Megan: I actually hated the Weasley twins up until the last books and have never had a high opinion of their characters. They’re brave and loyal to their family, yes, but they’ve always been jerks. Anyway! I don’t know that I’d expect JKR to regret anything in the series. Minor mistakes and characterization choices are natural regrets for authors, but I don’t want to project my own dissatisfactions onto her. As the series got closer to its resolution, and it became clear that Harry, like Lily, was going to save the world through the power of his innate goodness (~love~), I disconnected from it emotionally. I’m one of the few Potter fans who has no feelings about the epilogue–my bugaboo comes much earlier on, and the epilogue fits a lot of what she set up in that last quarter.
Ivy: Maybe that entire epilogue? Or killing Remus and Tonks. That was hella dumb.
Maddy: Remus and Tonks. I get that she felt a war inevitably orphans childrens, so poor Teddy Lupin had to lose his parents off-screen, but ugh, what a way to go.
Do you think her comments suggest a weird focus on marriage/hetero-normativity/pairing up characters in a happily-ever-after ending?
Claire: I don’t know that that’s such a weird focus. Everybody (okay not EVERYBODY) likes shipping, you know? I think it’s weird to talk about pairings that are bad in literary terms (what does that mean here? do we have access to the full interview?) and I think it’s annoying to make spoken-word Official Fanfiction when you’ve put the world to bed. Like, play fair, author! People have probably got married in Ron and Hermione cosplay. Don’t shit on their embodied fantasy.
Carolina: Yes, in the sense that every major character HAD to end up married with another major character of the opposite sex and have children, because everybody wants to have children, right?
Jamie: Not a weird focus as such. But you have to remember how the fans put shippy pressure on her. But to set it up as THESE people end up together in THIS configuration, and ha-ha look, Malfoy’s gone bald, because he started out bad even though he grew out of it, just smacks of thumbing the nose at the shippers who had other ideas. Didn’t sit well with me. The last few books honestly seemed rushed to me, and that caused my fannish devotion to wane a little.
Kathleen: I definitely think there’s a focus on wrapping it up and giving people a happily ever after. And I can understand why you would want to give that kind of ending to a series like this (people were bound to keep asking her to write more in the ‘verse–giving an ending like this meant she could say “look, it’s done!” even if fanfiction has well and truly proved that isn’t the case). But I don’t like the focus on the idealized traditional nuclear family, and it seems clear that one way or another that’s where JKR was heading, whether Ron/Hermione or Harry/Hermione. I just think there are so many ways that we could have had a satisfying wrap up that didn’t involve this kind of “all of the high school sweethearts are still together and have 2.3 kids named after everyone who died” thing. But then I still sometimes think that maybe Harry should have died at the end of the books (sorry?).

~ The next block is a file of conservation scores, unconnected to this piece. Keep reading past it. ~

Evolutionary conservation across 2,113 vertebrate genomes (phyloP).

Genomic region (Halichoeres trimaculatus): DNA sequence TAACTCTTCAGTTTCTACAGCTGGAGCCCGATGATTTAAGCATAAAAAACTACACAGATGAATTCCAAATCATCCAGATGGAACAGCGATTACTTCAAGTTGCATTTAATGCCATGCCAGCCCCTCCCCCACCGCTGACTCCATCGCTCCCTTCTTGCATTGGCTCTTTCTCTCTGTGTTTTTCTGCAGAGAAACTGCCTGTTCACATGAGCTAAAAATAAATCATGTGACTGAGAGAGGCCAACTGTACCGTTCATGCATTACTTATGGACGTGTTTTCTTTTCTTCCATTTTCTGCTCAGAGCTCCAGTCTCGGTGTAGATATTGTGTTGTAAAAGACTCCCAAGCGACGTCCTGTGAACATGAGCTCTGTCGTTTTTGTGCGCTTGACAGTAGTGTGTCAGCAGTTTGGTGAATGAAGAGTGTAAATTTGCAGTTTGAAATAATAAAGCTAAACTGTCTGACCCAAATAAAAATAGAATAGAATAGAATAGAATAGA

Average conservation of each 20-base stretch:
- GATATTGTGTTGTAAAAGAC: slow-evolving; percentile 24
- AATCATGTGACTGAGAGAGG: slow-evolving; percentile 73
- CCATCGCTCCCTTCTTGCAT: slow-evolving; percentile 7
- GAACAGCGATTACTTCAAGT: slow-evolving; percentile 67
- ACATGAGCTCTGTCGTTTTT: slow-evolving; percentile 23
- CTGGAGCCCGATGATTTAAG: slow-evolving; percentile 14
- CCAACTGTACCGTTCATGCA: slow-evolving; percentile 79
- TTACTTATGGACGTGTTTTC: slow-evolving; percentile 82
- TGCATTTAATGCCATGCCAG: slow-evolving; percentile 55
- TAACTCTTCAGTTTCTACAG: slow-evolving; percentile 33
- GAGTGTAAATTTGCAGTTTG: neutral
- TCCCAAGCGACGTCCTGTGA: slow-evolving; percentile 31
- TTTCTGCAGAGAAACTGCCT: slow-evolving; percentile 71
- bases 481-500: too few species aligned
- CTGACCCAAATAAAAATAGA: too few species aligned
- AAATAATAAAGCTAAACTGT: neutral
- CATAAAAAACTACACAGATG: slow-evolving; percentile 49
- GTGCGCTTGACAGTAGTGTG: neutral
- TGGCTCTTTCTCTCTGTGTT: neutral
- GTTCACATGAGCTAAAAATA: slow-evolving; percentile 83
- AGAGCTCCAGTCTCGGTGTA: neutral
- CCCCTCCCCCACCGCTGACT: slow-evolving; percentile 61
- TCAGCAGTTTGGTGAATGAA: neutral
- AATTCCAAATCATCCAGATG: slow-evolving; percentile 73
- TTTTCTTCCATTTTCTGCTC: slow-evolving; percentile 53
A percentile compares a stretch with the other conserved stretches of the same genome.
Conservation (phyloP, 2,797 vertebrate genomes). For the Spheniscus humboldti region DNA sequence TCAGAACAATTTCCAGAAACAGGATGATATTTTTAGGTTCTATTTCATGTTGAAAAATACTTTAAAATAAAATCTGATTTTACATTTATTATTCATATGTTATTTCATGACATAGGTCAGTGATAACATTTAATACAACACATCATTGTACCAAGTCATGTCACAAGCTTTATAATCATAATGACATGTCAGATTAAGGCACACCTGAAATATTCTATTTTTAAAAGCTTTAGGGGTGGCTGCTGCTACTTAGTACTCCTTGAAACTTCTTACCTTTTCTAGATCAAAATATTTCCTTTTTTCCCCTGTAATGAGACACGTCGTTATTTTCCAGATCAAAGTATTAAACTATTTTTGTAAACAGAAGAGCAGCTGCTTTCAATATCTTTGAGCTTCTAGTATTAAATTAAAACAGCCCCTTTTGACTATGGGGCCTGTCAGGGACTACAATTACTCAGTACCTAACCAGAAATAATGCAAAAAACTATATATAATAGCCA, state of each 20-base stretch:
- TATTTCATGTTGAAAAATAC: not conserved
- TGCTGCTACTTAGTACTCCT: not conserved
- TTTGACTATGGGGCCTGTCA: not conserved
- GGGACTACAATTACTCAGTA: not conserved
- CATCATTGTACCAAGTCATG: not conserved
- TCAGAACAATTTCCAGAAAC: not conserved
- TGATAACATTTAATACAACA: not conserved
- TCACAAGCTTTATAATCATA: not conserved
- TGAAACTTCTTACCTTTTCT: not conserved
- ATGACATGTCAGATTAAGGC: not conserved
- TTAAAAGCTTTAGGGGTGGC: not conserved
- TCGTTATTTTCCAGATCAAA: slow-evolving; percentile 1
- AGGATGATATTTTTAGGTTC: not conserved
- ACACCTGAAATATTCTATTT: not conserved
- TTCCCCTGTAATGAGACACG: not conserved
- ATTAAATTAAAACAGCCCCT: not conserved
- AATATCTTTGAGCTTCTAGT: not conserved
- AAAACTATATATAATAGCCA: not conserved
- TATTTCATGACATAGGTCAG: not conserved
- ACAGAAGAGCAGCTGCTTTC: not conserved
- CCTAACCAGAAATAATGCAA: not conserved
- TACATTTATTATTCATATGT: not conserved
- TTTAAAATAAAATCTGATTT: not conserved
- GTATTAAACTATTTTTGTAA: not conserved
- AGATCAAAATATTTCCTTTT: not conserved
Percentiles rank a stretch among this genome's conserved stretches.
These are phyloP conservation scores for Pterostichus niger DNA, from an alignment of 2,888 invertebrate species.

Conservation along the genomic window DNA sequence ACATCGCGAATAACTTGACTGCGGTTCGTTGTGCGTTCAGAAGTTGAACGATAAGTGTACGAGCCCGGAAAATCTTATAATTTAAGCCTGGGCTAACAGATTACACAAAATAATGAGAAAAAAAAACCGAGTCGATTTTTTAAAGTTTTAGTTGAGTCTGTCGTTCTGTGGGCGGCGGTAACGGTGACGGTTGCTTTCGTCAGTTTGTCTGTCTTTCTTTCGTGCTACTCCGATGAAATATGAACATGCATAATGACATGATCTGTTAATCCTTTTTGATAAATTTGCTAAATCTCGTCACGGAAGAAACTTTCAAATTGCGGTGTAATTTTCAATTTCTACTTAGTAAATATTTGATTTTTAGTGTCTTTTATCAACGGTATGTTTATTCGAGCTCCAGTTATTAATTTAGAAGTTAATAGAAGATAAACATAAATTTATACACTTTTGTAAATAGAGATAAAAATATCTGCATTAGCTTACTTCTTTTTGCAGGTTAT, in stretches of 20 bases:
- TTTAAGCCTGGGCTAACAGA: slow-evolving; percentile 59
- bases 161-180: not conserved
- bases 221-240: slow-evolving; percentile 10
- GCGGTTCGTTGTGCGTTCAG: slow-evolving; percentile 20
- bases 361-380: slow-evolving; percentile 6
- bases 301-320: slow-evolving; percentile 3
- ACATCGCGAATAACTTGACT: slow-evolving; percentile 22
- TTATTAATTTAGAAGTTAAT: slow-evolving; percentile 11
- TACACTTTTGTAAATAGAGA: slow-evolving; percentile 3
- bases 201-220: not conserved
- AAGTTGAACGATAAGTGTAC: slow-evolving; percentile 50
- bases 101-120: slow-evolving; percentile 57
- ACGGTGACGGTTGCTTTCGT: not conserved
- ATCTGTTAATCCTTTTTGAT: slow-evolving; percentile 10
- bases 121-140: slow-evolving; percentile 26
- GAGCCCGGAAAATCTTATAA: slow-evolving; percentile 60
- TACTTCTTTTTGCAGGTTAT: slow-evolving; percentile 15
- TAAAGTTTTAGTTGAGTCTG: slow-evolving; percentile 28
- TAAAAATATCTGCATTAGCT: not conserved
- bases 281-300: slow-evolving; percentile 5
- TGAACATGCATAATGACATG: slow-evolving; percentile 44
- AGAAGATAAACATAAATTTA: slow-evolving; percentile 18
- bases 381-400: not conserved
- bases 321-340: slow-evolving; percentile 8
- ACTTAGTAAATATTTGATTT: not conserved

Megan: As I said above, I disengaged with the series about 200 pages before the epilogue, so I can’t say that I felt put off or validated by it. What I think the epilogue was trying to do, was invoke a kind of after-the-war pastoral. A good fantasy example is Lord of the Rings. After they’ve tossed the One Ring and the elves have picked up stakes for Heaven-across-the-sea, the humans settle in Humantown, the hobbits settle back in Hobbitville, and everyone gets married and begin producing babies. It’s not about the marriages per se, so much as it’s a symbol of Middle Earth’s healing and restoration. Now, it’s a trope that needs unpacking because it does carry with it absolute cissexism and homophobia (by the hetero body we are restored). And the purpose of the epilogue would be just as served with queer pairings, or scenes of family and friendship–the reign of the nuclear family and the centrality of marriage is over. Tolkien himself undercut it with Frodo’s story–having lived through war, he was all too aware of how personal and social scars mar all happy endings–but JKR’s big mistake is that she doesn’t. The fly in the ointment–that the house system continues at Hogwarts–is so minor, and so glossed over that it can’t serve as a useful counterpoint. There’s no balance in the epilogue.
Ivy: Yes, and I remember thinking that at the time. It would have been a nice opportunity to break free of some of those tropes. See my prior comments re: Hermione don’t need no man.